This was a million miles away from the dates I was used to: cheap Mexican or a pizza and then to a bar for a glass of mediocre wine. Finally I’d met a real man. And yet there was a hitch—a big one.
On our third date, we eventually got around to politics. We’d skirted the subject before, but not in any detail. Of course, I started off on the usual tangent and expected Todd to play along. He didn’t.
Moments later we were in a heated debate, initially about healthcare but quickly escalating into other areas. I felt my fantasy slipping away. I was confronted with a cold, hard reality: The man I was falling in love with was a Republican.
Our argument continued out onto the street and into the cab, and all the way to my apartment. Then something weird happened. Instead of kicking me out of the cab and tearing off in a rage, Todd said coolly and calmly, “Aren’t you going to invite me up?”
What followed was the best sex of my life up to that point. Somehow the political tension between us had transformed into sexual tension. I was hooked.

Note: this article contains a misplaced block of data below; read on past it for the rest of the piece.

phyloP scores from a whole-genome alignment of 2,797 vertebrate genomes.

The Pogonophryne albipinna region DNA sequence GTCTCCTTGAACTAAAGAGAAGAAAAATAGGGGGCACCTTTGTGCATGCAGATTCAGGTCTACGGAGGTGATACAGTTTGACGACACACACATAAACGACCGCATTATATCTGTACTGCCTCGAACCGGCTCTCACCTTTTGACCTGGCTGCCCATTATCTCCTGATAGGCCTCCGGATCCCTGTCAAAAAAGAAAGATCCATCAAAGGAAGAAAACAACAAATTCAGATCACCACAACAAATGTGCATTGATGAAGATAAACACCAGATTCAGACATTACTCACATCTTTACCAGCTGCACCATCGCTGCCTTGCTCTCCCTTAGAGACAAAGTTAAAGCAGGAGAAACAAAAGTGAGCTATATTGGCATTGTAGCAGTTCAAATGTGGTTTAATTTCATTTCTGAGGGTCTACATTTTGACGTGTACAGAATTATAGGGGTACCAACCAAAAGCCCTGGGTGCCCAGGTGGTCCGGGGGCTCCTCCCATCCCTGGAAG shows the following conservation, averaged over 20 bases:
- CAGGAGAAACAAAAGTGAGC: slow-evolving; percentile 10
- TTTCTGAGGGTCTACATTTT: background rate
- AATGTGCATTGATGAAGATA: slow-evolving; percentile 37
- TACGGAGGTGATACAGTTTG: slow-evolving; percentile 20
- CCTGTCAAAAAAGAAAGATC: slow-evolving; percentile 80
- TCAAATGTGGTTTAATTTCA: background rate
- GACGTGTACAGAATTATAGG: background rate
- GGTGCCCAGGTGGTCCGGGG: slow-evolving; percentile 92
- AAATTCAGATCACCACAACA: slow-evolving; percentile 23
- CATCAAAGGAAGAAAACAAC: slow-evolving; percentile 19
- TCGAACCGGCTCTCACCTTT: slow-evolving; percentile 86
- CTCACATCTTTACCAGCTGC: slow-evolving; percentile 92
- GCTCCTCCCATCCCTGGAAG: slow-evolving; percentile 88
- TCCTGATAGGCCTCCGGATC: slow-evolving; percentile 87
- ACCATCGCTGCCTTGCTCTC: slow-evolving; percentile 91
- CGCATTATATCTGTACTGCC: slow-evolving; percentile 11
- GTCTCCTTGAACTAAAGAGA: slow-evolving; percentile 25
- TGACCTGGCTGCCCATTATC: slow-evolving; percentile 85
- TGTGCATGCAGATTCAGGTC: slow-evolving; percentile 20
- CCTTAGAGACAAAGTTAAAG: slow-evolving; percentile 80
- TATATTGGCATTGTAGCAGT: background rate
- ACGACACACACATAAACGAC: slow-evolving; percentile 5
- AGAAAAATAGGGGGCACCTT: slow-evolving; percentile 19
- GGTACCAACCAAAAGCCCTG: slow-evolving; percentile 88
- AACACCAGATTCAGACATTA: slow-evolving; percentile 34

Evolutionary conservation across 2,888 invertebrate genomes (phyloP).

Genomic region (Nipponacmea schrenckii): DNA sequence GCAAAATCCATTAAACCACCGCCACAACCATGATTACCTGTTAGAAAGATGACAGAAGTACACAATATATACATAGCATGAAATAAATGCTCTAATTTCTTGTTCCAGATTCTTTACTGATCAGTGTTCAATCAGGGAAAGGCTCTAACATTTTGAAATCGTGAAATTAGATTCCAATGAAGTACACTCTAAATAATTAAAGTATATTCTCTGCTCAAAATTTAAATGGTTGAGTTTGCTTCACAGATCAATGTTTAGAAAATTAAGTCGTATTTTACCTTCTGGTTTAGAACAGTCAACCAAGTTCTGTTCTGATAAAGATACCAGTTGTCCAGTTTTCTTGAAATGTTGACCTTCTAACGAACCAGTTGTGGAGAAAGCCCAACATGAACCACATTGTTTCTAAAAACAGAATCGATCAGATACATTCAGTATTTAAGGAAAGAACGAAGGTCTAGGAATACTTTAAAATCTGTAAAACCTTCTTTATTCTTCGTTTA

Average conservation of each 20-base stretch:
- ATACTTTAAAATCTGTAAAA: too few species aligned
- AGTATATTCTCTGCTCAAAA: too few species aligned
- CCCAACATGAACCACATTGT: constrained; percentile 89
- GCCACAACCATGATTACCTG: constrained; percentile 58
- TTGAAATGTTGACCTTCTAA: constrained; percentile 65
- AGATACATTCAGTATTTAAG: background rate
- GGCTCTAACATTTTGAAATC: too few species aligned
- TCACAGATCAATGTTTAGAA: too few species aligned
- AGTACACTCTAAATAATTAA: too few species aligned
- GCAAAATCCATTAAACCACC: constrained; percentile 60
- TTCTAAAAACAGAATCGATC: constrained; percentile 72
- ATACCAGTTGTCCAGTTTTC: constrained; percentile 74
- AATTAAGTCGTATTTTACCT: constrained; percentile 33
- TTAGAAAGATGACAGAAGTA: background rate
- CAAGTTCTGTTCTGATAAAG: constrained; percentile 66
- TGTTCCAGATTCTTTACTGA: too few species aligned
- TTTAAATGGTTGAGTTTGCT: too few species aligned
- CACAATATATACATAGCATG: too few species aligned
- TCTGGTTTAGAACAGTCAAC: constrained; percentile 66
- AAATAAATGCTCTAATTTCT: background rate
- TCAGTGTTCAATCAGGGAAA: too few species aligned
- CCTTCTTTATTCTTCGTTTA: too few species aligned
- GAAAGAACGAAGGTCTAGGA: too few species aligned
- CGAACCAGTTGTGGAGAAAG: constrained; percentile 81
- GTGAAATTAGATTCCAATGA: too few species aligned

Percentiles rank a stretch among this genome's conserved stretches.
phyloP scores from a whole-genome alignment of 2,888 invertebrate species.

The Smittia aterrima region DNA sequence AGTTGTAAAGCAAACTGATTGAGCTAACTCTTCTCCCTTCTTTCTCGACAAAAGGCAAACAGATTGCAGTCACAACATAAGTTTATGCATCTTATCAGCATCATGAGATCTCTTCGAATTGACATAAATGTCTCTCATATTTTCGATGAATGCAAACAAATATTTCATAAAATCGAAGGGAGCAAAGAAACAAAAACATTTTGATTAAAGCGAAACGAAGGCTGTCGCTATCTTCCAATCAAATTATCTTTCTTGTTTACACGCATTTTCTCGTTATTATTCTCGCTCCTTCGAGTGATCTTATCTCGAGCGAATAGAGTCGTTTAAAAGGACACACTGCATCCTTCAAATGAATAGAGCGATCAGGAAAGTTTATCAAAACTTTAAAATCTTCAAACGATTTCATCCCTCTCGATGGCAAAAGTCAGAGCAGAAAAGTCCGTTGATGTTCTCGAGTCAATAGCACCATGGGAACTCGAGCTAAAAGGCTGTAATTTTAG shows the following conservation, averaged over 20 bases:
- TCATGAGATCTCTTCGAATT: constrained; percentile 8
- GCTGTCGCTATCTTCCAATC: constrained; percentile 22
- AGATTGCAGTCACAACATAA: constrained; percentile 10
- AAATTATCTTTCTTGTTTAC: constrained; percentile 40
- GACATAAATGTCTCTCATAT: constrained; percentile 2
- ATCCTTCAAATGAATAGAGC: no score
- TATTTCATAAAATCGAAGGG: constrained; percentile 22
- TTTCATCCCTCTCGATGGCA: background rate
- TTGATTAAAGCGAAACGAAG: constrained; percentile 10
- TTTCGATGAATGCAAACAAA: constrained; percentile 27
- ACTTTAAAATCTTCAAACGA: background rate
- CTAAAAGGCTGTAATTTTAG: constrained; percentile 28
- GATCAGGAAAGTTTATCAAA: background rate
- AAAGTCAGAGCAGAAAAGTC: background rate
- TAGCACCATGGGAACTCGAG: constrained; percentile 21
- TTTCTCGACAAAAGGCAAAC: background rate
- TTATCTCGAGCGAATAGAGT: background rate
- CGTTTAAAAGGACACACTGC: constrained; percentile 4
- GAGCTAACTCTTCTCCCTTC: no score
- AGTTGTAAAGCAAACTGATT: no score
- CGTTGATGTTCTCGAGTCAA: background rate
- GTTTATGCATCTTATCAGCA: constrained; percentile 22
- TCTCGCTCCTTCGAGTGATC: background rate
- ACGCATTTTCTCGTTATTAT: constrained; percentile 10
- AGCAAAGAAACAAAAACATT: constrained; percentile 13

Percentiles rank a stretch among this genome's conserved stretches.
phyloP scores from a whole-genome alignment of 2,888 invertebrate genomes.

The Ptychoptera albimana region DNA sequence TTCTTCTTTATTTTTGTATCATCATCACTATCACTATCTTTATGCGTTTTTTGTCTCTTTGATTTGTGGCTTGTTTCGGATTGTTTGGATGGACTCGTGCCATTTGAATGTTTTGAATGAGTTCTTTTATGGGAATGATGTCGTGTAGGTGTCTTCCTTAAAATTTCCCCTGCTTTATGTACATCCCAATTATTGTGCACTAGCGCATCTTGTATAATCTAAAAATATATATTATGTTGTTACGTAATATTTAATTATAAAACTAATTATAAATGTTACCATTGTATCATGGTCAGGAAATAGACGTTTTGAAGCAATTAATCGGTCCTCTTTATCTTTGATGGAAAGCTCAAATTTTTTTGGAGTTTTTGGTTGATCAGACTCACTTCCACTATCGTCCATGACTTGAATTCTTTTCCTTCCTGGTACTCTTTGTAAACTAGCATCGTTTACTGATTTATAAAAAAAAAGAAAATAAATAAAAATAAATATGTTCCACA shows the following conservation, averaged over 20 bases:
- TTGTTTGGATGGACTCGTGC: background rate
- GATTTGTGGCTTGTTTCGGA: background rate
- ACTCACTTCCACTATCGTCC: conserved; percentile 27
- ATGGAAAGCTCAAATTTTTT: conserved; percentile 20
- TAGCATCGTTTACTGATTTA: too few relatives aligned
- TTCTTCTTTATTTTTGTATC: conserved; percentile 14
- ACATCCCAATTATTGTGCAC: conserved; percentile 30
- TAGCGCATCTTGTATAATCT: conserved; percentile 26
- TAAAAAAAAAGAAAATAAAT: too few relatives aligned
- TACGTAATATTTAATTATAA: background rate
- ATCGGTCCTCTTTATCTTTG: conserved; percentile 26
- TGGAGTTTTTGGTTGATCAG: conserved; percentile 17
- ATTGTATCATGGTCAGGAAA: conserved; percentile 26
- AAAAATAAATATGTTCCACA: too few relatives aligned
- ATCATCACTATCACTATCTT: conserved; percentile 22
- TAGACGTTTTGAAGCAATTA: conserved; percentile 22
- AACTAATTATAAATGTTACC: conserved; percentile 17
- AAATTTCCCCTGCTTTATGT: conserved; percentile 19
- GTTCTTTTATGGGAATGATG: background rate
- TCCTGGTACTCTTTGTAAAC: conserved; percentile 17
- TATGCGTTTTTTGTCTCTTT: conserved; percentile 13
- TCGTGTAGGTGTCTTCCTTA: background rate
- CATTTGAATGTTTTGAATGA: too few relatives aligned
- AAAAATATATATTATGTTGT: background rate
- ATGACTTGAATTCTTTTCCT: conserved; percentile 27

We might disagree on guns, Obamacare, Hillary, immigration, the justification for the Iraq war and too many other topics to mention, but who wants a partner who agrees with them on everything? Consensus can be boring, serious debate can be exhilarating.
I’m constantly on my toes with Todd, something I’ve never felt before. And, I like to think I keep him constantly on his toes.
Let me be honest, Todd’s not a raving Tea Party lunatic and he hates Trump (“the idiot”), his philosophy is a little more libertarian than mainstream republicans, and he’s pro-choice (a pro-life stance might be one of the few things I wouldn’t be able to accept). That said, he has always voted Republican, and he’s never warmed up to a Democrat, no matter how hawkish.
I’m not saying our relationship is perfect, especially in the lead-up to an election. And it’s not like we agree on everything outside of politics either: We’ve argued endlessly about remodeling the house, he hates spicy food while I love it, and while we both love classic movies, we often disagree on the modern ones.
But for me, love is about overcoming our petty differences. While we may disagree on individual political issues, there is something deeper that connects us. We both have faith in the Constitution, and trust the American people to make the right decision, democratically.
In fact, in these times, where tragic events are spun with a political interpretation while they are still unfolding on our television screens, I feel the world could learn something from our relationship. Perhaps we could benefit from putting aside our petty political partisanships to focus on the bigger issues.
When I talk like this, it’s obvious that there is still a part of me that is a little idealistic, that wants to save the world. But what’s wrong with wanting a little less hate in the world, and a little more love? Even for those that you disagree with.